There's a saying out there that goes something like "If there was a drug that contained all the benefits of exercise it'd be the most widely prescribed drug in the world". I actually still don't think it could ever do for our body what natural physical movement does. To help our body be more happy we actually have to physically move it – there is not a single possibility that a drug could do that for us. And if saddens me to think that we should ever have to think that we might want a drug that does that for us.
I live and breathe happy bodies. That's why I was put on this Earth – to help anyone and everyone I can to experience a happier and more life-full body. But you simply can't have a happy body without doing happy movement. So, let me talk about that for a moment.
There is no wrong movement or exercise. Every exercise, group fitness class, modality, or movement out there is good for somebody. Whilst there is no one box fits all, the one box that is applicable to all is regular movement or exercise. We simply cannot expect a happy body without moving our bodies in all the ways they were meant to be moved. The only wrong way to move a body is when it causes you unnecessary pain, leaves you debilitated for days after, or by embracing consistently "hardcore" stuff when your body is already suffering with many other symptoms. Exercise and movement should be therapy and complimentary to what your current health and stress status is.
Happy movement is essentially any movement that our own unique body accepts, doesn't cause us pain, makes us feels good, and leaves us feeling revitalised and replenished. Exercise or movement shouldn't exhaust you – unless you're a professional athlete following strict and scientific programme protocols necessary for you to reach a certain standard in your sport. For the rest of the population, exercise needn't exhaust us – in fact, we should always feels better after an exercise session than we did before.
Our body is one amazingly complex and intricately-designed mechanical masterpiece. It inherently knows how to move. And it can move gracefully and exquisitely in our three-dimensional world. Another element to moving happy is therefore what I call "moving different". It's exploring the entirety of your movement bubble and asking your body to move in all of the ways that it can – without pain of course!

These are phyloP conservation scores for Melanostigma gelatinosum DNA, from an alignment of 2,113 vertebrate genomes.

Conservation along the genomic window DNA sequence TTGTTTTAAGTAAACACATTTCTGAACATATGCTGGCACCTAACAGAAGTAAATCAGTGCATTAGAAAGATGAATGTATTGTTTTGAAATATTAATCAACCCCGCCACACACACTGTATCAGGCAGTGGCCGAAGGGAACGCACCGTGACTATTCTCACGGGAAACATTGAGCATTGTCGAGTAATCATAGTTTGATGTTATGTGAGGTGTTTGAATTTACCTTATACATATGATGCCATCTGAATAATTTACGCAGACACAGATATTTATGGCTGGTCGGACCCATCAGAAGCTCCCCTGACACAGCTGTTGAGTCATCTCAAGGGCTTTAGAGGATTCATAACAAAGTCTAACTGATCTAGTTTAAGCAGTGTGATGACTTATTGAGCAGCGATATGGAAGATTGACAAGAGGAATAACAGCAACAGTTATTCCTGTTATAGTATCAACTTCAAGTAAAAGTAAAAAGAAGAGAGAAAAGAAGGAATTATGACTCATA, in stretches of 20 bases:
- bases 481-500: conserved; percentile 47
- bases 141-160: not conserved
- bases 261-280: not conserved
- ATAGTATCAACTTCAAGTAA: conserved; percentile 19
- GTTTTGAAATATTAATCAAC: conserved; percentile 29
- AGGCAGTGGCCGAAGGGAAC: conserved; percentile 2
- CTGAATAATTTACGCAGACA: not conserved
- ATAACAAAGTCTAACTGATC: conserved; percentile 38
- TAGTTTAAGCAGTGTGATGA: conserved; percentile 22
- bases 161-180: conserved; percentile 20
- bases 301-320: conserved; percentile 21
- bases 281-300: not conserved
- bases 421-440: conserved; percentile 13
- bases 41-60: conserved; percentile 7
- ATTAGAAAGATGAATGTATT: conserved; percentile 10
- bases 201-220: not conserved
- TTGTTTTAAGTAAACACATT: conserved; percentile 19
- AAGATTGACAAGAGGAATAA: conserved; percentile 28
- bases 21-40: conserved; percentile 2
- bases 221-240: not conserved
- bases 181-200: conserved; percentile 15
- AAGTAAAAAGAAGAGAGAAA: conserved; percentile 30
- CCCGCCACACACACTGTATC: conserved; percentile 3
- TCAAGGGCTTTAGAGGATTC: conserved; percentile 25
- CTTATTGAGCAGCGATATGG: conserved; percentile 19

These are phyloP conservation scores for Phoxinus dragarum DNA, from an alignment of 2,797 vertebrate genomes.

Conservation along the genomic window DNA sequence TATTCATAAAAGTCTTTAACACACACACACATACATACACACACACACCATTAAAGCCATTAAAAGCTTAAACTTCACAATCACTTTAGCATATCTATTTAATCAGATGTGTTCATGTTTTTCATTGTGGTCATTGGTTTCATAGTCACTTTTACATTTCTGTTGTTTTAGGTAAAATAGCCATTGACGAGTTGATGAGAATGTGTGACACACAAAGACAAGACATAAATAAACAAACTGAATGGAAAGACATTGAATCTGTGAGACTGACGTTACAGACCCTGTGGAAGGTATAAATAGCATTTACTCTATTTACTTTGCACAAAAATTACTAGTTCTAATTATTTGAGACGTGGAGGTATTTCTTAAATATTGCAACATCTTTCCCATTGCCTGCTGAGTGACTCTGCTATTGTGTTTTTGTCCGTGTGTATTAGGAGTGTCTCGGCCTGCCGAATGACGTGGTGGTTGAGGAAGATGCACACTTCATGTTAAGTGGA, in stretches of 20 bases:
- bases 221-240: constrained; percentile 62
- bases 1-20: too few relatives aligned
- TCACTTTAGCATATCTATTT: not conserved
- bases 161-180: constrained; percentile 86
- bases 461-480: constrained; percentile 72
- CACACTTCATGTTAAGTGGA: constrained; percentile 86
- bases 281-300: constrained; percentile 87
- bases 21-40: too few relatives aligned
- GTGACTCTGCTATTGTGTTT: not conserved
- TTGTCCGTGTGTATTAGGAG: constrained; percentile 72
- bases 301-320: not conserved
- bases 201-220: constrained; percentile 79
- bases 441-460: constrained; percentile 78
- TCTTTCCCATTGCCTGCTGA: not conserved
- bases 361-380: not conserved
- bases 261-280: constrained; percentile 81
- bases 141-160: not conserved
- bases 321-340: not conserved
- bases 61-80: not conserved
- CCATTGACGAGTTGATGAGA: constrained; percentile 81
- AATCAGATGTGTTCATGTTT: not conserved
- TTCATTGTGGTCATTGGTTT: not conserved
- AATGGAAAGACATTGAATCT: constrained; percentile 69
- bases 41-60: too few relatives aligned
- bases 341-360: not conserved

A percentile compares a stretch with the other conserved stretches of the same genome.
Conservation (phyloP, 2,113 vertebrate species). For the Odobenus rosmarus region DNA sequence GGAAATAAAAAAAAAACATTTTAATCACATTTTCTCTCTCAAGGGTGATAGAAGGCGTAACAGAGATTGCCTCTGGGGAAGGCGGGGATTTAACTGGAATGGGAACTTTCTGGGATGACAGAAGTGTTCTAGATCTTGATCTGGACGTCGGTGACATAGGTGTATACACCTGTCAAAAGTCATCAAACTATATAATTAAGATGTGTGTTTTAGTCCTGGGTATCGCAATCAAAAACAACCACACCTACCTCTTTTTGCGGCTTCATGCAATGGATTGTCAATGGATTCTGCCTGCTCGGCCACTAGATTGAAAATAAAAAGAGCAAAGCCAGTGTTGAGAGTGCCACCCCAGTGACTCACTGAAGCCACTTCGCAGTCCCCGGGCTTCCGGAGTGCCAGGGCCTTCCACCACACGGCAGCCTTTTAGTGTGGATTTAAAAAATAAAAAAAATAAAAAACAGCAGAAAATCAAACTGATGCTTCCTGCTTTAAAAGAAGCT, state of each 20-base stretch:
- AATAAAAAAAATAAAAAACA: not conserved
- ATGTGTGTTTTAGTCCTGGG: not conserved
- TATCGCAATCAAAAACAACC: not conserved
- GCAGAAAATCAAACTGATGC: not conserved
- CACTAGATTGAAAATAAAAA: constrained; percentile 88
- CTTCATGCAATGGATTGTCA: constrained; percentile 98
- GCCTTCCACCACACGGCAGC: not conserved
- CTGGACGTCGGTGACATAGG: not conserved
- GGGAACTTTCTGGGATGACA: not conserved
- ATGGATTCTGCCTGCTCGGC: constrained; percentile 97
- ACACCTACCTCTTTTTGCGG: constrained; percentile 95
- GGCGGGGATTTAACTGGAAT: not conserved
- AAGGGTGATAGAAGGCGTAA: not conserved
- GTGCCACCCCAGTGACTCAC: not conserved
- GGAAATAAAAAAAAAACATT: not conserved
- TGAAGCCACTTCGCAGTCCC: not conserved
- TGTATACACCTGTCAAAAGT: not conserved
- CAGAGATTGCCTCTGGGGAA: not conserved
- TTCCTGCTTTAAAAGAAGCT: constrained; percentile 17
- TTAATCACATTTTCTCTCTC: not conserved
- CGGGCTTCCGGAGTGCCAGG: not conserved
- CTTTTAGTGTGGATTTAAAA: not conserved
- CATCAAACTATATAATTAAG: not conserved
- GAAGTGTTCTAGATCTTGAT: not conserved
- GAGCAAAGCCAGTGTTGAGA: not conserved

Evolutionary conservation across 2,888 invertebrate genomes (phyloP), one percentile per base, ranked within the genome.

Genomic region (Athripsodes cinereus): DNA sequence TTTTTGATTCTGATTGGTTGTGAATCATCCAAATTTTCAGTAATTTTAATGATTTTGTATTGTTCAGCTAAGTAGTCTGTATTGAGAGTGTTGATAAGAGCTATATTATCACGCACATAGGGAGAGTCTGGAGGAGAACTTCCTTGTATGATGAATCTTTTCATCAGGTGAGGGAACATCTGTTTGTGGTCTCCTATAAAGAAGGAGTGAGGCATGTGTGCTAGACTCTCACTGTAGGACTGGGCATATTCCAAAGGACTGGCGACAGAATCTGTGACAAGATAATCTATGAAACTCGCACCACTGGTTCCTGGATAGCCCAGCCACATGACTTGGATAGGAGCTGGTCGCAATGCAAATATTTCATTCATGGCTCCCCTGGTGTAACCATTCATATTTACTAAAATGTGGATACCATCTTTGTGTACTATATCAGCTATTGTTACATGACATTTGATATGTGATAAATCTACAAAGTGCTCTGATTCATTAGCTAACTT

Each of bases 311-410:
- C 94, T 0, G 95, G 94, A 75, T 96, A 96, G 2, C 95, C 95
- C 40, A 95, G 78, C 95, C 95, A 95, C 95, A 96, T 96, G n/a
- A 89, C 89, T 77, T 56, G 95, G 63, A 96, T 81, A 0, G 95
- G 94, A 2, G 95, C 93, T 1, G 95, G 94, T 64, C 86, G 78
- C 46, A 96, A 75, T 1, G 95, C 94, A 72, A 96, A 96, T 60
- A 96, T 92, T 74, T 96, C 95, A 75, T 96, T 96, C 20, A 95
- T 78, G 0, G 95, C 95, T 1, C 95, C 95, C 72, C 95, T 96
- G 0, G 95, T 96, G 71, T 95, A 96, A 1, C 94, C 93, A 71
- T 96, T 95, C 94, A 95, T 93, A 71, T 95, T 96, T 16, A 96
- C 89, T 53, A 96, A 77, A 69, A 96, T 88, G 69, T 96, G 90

What this essentially means is even moving in ways that would be deemed "poor form" by the well-trained fitness professional. Why? Because the body was designed to move in every which way that its many joints safely submit to. Doing perfectly executed squats is wonderful for the aesthetically pleasing "look" of a squat, but at the same time we're limiting our body to within a confined realm of movement, and not exploring the extent to which our body can actually move. In the last 30-40 years the exercise/gym environment has dumbed-down movement to being conscious, linear, two-dimensional, perfectly-executed-to-the-last-millimetre movement (especially with pin-loaded gym machines).
But that is NOT how we move in everyday life - or in sport for that matter. When we go about our day we're moving unconsciously; we're not thinking about where the right arm is or the angle that the left knee is at. We just move. It's the exploration of the scope of movement that our bodies can rightly do that leads to a happier body. The only wrong way to move is if it causes pain, it endangers you, or it threatens an injury.
So next time you do your workout or movement session, think outside the box a little. Include some weird and wacky movements that challenge the body in new ways – squats with different foot positions, make up crazy ways to jog whilst your arms have a party up in the air, or simply just stretch and move in the ways that you're body is asking to be moved. You'll have fun and your body will smile, promise.
Do this regularly, in different environments, at different intensities, mostly barefoot, and with a smile on your face. Explore your movement potential.... then you'll be on your way to a happier body.
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- Corinne Austin, Health and Movement Coach